My family just moved. We touched 15 years of memories, packed some and threw others away. If you are anything like me, events like these cause us to reflect how much the kids have grown, how time has passed, and what has or has not changed. I also find myself engaging in a very frustrating ritual - looking back the things that never got done.
We bought a lot with beautiful, mature trees and placed the house on the property to maximize the benefit of their shade and fall color. What we didn’t know was that a tornado was going to level the newly framed, freshly roofed house and tear down each of those 30–plus-year old trees. The loss of the house was an inconvenience. We lost six months progress, razed the rubble and started again. But the trees; those could not be easily replaced. I was honestly more sad about losing those trees than anything else. I resolved to replant the trees and make it better than before. Fifteen years later and having left that home, I never did plant a single tree.
Fifteen years seems like a long time. However, with an endless stream of work, church, sports activities (both the kids, and mine), family responsibilities, and the occasional break from the daily chaos, not everything gets done. Time and perspective compress. What I want for tomorrow is often forced to wait ‘til tomorrow.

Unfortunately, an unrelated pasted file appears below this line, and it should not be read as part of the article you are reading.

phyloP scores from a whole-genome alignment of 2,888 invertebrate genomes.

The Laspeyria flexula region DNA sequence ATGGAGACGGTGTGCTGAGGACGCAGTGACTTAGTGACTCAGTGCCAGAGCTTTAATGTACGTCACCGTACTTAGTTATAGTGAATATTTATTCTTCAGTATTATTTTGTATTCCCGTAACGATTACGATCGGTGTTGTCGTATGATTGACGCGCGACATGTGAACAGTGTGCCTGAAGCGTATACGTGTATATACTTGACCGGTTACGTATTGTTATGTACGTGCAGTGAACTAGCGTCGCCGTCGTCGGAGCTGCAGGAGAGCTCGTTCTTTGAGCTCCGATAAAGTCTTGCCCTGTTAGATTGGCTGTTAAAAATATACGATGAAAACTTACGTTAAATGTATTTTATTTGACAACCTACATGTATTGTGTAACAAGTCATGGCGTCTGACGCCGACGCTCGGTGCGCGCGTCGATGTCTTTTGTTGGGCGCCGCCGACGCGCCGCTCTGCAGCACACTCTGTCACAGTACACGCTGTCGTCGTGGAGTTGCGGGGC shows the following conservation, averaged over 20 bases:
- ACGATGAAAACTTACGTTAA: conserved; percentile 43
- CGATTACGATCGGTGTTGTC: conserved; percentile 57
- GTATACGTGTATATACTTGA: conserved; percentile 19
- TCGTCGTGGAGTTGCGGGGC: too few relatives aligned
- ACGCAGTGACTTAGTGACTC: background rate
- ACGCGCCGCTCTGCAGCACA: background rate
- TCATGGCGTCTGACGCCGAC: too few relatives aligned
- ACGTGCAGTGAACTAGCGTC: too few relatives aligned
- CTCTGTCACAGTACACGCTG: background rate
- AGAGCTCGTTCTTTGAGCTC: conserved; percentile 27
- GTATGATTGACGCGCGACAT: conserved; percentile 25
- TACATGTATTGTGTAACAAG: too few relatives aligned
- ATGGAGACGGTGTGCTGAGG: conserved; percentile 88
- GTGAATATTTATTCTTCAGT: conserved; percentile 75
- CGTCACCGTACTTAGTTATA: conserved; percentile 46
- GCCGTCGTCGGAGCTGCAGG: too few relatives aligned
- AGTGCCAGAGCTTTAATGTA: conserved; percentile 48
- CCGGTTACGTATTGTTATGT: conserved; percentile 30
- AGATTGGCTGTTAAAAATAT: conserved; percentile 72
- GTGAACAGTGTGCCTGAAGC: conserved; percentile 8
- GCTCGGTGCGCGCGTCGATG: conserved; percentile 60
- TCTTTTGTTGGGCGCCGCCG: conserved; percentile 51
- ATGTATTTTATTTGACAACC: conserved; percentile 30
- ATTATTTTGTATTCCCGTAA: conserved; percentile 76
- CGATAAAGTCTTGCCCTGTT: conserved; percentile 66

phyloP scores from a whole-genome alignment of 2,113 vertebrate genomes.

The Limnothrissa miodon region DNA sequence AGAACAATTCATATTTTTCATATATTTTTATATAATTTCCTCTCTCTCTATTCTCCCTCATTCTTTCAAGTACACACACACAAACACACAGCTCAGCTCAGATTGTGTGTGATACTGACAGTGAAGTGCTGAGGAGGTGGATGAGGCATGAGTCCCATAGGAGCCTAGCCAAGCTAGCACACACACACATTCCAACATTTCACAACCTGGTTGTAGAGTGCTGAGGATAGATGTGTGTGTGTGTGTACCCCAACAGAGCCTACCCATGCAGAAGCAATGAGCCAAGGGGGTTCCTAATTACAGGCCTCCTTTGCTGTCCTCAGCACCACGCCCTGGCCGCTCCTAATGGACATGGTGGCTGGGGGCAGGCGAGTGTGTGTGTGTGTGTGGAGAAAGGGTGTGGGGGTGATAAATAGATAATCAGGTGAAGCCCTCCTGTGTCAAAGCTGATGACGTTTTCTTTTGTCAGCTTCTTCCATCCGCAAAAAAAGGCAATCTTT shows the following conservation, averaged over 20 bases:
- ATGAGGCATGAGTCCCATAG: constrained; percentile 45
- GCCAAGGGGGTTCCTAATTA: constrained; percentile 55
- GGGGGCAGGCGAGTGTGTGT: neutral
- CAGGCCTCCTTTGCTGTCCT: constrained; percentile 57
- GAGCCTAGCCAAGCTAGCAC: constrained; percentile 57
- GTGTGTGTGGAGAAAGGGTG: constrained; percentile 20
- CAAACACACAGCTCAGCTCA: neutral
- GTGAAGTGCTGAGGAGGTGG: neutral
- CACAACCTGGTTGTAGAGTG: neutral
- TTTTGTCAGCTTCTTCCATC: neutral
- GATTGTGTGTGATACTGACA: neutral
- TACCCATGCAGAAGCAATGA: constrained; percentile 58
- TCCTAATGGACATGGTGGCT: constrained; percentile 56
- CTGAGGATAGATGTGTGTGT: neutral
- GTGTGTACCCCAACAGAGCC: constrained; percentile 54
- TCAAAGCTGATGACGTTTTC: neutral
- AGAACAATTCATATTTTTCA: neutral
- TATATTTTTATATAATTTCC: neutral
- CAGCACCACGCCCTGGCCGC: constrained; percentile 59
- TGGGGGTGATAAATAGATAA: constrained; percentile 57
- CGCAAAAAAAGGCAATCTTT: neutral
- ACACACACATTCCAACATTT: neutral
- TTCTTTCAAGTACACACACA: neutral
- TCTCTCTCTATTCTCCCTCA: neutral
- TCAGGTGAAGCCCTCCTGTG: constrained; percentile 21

What are the things in your life that have real, non-negotiable, irreplaceable value? The list might include your faith, character, work ethic, family story, or just lessons taught to you by parents and countless others over the years that have helped shape you into who you currently are. These are things that were planted a long time ago, have been watered, pruned and nurtured over time.
As I work with my clients, eventually everyone wants to make sure that what they have built in the way of assets and property is efficiently passed on to their heirs. The tools are readily available to move the tangible assets from one generation to another. Unfortunately, it is not nearly as simple to transfer the real wealth of your family: the values, character, knowledge, and understanding of where you come from. These, like the missed trees on my lot, need to be planted. They take time to grow and mature.
Have you taken the time to discover what those things of value are in your family? What were you taught by those before you? What have you learned the hard way? Are you planting those values in the lives of your children and grandchildren?
I am going to plant trees at the new house – it’s time. Of course it’s possible that I might never see them fully mature. What I have learned over the last 15 years though tells me that’s not the most important thing.